Oil in the Spark Plug Well: Symptoms, Causes and Fixes

The presence of oil in the spark plug well is one issue that raises some concerns amongst car owners. When such a thing occurs, the spark plug o ring is faulty and can no longer keep the plug well sealed. Without swift action on fixing this issue, there may be some engine problems.

When it comes to the ignition of vehicles that run on gasoline, spark plugs are essential. Similarly, oil is crucial for the smooth running of the car’s moving parts, acting as a lubricant. In fact, an insufficient supply of oil can cause serious friction and engine overheating.

Nevertheless, there shouldn’t be any leakages that result in oil seeping through the plug well, as it can hinder the vehicle’s functionality. There are various causes of oil in the spark plug well, and you can look out for some common symptoms and quick fixes.

Oil in Spark Plug Well Causes

When your spark plug is in good condition, the car’s ignition should run optimally, and you shouldn’t face any hassles. But what happens when you find oil on the bottom of the spark plug? Well, this issue involves two distinct systems; the spark plug system and the lubrication system.

Both work well for the engine, as the spark plug ignites energy in the combustion chamber containing the fuel/air mixture. Whereas oil in the engine works well for the moving parts, reducing the friction between them.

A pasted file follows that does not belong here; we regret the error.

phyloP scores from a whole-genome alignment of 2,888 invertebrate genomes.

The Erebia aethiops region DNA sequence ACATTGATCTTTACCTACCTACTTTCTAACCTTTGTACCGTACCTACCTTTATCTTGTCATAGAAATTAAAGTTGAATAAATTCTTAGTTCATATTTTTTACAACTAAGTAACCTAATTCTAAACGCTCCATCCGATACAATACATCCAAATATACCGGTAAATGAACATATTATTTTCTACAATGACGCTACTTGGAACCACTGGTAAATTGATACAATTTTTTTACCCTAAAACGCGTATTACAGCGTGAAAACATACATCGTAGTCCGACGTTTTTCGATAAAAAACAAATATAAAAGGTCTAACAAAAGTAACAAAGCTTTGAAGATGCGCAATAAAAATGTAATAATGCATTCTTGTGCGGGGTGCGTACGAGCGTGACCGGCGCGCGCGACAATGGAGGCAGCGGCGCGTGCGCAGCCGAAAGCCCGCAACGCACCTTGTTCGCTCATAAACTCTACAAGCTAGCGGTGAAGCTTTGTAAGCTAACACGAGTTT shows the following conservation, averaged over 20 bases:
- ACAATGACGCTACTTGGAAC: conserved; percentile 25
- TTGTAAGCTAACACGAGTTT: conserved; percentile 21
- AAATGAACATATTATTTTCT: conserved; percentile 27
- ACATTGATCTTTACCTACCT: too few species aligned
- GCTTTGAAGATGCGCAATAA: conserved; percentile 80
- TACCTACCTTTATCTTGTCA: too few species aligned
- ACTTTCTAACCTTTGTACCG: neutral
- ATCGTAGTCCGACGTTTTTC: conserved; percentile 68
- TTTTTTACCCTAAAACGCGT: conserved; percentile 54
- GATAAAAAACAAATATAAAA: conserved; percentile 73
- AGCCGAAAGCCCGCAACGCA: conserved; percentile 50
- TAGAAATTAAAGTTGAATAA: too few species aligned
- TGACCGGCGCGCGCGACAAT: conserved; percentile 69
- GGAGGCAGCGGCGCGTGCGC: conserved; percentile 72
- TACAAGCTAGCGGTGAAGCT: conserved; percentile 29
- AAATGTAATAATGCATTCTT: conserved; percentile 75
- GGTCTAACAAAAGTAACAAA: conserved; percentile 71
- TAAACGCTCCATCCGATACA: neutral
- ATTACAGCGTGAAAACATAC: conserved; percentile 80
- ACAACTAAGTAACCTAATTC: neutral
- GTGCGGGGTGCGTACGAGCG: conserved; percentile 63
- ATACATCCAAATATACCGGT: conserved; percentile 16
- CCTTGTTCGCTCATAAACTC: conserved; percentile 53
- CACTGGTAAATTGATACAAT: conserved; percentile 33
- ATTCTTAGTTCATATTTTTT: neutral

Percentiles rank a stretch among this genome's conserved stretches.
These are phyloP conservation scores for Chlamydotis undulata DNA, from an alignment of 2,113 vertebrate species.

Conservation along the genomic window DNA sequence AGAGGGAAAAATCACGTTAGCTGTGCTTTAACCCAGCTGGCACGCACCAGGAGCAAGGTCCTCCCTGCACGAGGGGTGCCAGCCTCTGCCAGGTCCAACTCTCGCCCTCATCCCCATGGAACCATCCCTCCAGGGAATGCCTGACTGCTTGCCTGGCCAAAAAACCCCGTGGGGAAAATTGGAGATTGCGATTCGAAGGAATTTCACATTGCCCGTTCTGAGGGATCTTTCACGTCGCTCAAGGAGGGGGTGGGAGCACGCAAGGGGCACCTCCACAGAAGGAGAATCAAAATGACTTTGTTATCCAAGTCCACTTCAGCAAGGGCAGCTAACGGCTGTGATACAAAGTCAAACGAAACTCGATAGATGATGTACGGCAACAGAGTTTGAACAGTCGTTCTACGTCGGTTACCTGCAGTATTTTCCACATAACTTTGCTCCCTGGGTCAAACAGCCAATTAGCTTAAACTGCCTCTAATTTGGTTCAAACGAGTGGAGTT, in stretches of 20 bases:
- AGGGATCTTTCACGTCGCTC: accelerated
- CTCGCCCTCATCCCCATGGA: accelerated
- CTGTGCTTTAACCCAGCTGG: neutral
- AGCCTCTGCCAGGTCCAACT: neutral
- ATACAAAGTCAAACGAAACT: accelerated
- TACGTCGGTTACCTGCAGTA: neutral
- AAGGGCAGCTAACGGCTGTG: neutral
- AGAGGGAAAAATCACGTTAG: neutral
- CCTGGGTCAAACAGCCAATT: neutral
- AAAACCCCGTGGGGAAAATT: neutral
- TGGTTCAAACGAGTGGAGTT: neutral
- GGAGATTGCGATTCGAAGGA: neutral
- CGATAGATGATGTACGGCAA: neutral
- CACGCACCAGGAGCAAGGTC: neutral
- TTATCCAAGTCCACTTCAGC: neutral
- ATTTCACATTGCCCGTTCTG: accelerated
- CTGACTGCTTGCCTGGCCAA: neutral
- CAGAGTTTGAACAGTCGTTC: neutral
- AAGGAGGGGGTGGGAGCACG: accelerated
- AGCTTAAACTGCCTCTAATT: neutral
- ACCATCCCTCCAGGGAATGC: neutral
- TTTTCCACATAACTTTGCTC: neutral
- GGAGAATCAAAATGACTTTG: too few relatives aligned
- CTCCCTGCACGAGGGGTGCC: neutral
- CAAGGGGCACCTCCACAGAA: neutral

how to fix oil in spark plug well

Engines stores the oil in the oil pan – it can hold six quarts of oil. The oil moves with the oil pump’s aid, traveling down to the oil filter before it reaches other parts.

However, the oil should not reach the spark plug well, as it can cause some severe issues. There are five major reasons why you find oil in the spark plug wells, and they include:

Worn Out Valve Cover Gasket: A look at your car’s engine, you would notice a metal cover on the engine known as the “valve cover.” This seal is designed to prevent possible leakages from the vehicle’s engine. Nevertheless, there lie gaskets between the valve cover and the engine, and with time they tend to fail.

Such failure becomes more pronounced with the engine’s high temperature, and as such, the valve cover gasket starts appearing brittle. Thus, you may soon notice some leakages, which may allow oil to enter the spark plug well.

Faulty O-Rings: If you’ve handled your spark plugs regularly, you will notice the O-ring seals beneath the spark plug tubes. These seals work effectively, acting as a cover for the spark plug well. Nevertheless, they start to wear out with time, and once damaged, oil can leak into the spark plug well.

Hence, the need for a swift action to prevent further issues. Kindly note that you would also change the current spark plug since the oil would saturate it and make it unsuitable.

Failed Piston Compression Rings: Above and beneath the piston are piston rings that prevent oil flow into the car’s combustion chambers. These rings also aid greatly in getting out the excess oil that reaches the cylinder walls.

With worn-out piston compression rings, they can rarely prevent oil from moving towards your spark plugs. In such a case, you would perceive the engine oil smell around the cabin. Also, you would notice blue exhaust from the car each day.